There are some players who contribute significantly more than the mere sum of their runs and/or wickets to their team: either in terms of tactical acumen, motivational gusto or positivity and spirit.
Monty Panesar offers a great deal to every team he plays in due to his unquenchable enthusiasm and ebullient character, and England were the beneficiaries of his influence on day one in Abu Dhabi.
He may have finished with just one wicket, but the 33 overs bowled by the 29-year-old enabled his captain Andrew Strauss to employ England's more attacking bowlers in roles more suitable to their respective talents.
Perhaps the most alarming aspect of England's insipid showing in Dubai - with the exception of two dismal displays with the bat - was the lack of vim and vigour of the bowlers who appeared despondent and dejected in the face of adversity.
For too long, the likes of Graeme Swann and Stuart Broad have been overused and forced to graft through long spells with limited respite; the pair were instead able to bowl in effective bursts and finished with three wickets apiece.
As with most successful sides across many different sports, the role of the relatively unheralded but ever-willing worker is of great value within the context of a unit, allowing more talented and aggressive players to flourish.
Monty's boundless energy and unwavering positivity gave England a noticeable lift in the field, and his fellow spinner Graeme Swann finally had his wish: to bowl in tandem with a slow bowler of a contrasting approach.
Besides his charisma and effect on the team, Panesar dismissed the dangerous Mohammad Hafeez with a very fine delivery and would have had the key man Misbah-ul-Haq caught at slip had it not been for Jimmy Anderson uncharacteristically flooring a simple snaffle.
It is the first time England have played two spinners in a four-man attack since December 2003, and the first stint for Panesar since his heroic exploits with the bat in the Ashes Test of 2009 in Cardiff.
Toiling away on a pitch which resembles an artificial looking strip of white concrete, the second spinner proved a valuable addition for England after Strauss made the criminal mistake of calling incorrectly at the coin toss.
Chris Tremlett was sent home after he failed to shake off a persistent back problem and - delightful, charming man though he is - the difference between the gigantic paceman and Panesar in terms of personality could not be more stark.
To note that Panesar was only able to muster a solitary strike would be entirely missing the point.
Suddenly the pacemen looked refreshed and were used sparingly; suddenly the pressure was eased off Swann's shoulders; suddenly Strauss was able to set attacking fields and execute consistent plans.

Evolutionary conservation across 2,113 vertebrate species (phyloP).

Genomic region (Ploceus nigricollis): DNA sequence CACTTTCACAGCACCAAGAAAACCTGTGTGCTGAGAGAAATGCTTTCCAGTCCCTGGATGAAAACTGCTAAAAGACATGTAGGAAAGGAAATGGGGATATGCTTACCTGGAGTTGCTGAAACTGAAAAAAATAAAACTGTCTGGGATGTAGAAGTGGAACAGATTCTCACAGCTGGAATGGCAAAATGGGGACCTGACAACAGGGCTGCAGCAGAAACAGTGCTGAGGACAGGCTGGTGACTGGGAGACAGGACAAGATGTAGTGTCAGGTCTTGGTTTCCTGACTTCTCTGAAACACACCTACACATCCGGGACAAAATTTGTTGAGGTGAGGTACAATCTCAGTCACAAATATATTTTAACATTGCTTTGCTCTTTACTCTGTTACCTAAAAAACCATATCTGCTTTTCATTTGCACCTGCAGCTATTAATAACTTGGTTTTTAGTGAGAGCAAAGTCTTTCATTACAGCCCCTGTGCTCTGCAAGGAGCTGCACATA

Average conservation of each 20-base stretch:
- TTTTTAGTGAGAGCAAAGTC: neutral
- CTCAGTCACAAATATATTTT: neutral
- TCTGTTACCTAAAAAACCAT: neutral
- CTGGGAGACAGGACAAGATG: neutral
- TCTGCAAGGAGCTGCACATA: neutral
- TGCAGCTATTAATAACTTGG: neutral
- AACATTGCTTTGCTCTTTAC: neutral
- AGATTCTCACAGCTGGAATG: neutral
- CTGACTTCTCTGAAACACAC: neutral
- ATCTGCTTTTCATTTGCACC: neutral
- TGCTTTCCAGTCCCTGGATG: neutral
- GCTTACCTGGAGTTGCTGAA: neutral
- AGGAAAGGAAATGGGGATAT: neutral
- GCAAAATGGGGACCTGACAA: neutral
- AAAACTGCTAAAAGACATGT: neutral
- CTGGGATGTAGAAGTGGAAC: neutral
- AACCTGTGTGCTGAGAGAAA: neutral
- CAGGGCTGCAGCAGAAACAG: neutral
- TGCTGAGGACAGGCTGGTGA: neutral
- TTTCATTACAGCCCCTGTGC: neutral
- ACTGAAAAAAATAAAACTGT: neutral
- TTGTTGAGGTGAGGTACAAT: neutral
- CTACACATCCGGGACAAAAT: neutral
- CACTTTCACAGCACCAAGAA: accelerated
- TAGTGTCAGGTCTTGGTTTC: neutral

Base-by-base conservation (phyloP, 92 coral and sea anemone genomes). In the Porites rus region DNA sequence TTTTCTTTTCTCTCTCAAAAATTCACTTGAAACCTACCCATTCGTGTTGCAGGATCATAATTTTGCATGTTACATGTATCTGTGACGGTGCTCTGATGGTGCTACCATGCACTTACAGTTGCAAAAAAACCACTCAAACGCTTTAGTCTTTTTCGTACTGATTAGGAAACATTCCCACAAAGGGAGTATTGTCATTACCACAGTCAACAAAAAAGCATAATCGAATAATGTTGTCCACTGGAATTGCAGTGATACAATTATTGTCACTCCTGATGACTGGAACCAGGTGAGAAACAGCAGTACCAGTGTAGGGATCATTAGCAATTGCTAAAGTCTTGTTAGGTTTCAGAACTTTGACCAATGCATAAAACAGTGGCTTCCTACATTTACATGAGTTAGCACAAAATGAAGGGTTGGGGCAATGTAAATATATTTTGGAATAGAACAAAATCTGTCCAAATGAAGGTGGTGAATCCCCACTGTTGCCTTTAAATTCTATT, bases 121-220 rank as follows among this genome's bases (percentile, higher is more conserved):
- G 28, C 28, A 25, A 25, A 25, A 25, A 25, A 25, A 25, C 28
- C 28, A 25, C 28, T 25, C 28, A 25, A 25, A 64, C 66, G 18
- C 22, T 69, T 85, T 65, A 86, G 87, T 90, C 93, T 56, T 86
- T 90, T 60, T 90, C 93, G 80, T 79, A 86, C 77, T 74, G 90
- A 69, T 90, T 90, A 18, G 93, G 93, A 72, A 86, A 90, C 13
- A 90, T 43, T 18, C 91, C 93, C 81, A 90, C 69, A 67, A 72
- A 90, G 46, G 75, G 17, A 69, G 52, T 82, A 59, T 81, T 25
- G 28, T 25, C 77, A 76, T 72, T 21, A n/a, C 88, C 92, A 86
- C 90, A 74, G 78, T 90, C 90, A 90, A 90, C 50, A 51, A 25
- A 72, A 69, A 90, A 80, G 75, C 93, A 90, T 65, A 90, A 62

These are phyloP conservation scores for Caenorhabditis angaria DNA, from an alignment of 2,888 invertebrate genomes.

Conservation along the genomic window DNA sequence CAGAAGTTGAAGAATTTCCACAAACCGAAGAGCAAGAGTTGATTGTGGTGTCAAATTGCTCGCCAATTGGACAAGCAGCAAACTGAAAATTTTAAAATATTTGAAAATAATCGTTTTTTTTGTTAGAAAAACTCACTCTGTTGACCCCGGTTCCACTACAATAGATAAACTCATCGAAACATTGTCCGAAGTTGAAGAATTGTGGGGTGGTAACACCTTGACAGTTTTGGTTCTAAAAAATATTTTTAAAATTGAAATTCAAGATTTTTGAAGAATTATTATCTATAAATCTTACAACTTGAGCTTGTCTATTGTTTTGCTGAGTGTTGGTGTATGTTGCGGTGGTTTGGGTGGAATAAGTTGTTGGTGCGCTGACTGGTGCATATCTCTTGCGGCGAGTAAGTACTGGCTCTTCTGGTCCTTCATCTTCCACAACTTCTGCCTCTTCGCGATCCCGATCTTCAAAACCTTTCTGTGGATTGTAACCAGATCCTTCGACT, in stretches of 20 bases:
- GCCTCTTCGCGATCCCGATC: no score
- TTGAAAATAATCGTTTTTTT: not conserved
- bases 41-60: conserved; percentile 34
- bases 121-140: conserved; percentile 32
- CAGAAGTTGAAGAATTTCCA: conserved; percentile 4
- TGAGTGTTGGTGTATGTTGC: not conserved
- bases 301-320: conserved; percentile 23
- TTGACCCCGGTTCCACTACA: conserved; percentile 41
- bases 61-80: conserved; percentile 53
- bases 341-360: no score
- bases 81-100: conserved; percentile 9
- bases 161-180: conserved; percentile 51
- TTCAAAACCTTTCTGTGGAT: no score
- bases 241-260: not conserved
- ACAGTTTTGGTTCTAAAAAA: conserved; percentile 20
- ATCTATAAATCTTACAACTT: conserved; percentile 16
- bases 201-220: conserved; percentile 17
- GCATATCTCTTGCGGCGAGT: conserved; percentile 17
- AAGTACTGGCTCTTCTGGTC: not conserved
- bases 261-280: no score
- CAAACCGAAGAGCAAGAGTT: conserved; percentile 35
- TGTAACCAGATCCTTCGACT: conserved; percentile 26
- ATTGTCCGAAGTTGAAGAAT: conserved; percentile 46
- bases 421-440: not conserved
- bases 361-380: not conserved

Panesar provided control and built pressure from the least favoured end of the ground, wearing the batsmen down and rattling through a huge quantity of overs for a spinner on a first day track.
Even four belligerent sixes from the inspired Misbah did not sap away at Panesar's confidence or deter the spinner from performing his role and tossing the ball up inviting the loose drive.
Anderson and Broad were afforded the luxury of bowling relatively fresh when taking the second new ball after tea, and the improvement in their respective spells was apparent.
What is more, the number of overs delivered by Panesar will be noticeable on day two as the lighter than usual workloads of England's strike bowlers is sure to be apparent in terms of a swift recovery in testing conditions.
Panesar may not have finished with the most impressive figures or grabbed the plaudits upon his return to the Test side but, tellingly, his team-mates were delighted to have his vivacious character back among their ranks.
If there is one unique contribution the slow left-armer can make for England in this Test match following a dismal defeat in the first Test in Dubai, it is to put a spring back in the step of the world's number one side.
STAT OF THE DAY: It was the first time ever that Pakistan's top four batsmen have all been out bowled, with Panesar, Broad and Swann inflicting the damage. It could yet be the top five with Misbah unbeaten on 83.
TWEETS OF THE DAY: "It is with deep regret that I have to inform you that lunch was served slightly late in the Sheikh Zayed Stadium press box today. Our thoughts are with the family and friends of those affected. Setting up helpline for victims of this senseless tragedy. Calls directed to hotel room service." (ECB_PR)
USER COMMENT OF THE DAY: "The problem I see for England is that Jimmy Anderson has not been very effective on this wicket or the one in Dubai. He isn't getting the ball to swing and this detracts a great deal from his arsenal. We do need to strike with the new ball if we want to put pressure on Pakistan, but Anderson has not been able to make an impact." (David)
SHOTS OF THE DAY: Three England supporters attempt to work out what is going on a couple of miles away from their stand with the lone Armadillo stand providing an interesting view from afar. It was worth the trip though: you don't get this kind of atmosphere from your front room.
Asad Shafiq and Azhar Ali prepare for the start of the day's play by, er, stretching...?
David Gower takes his small Tigermoth aircraft for a ride around the stadium, flying dangerously low with Ian Botham clutching a bottle of plonk in the passenger's seat as Andrew Strauss and Misbah-ul-Haq watch on in bewilderment.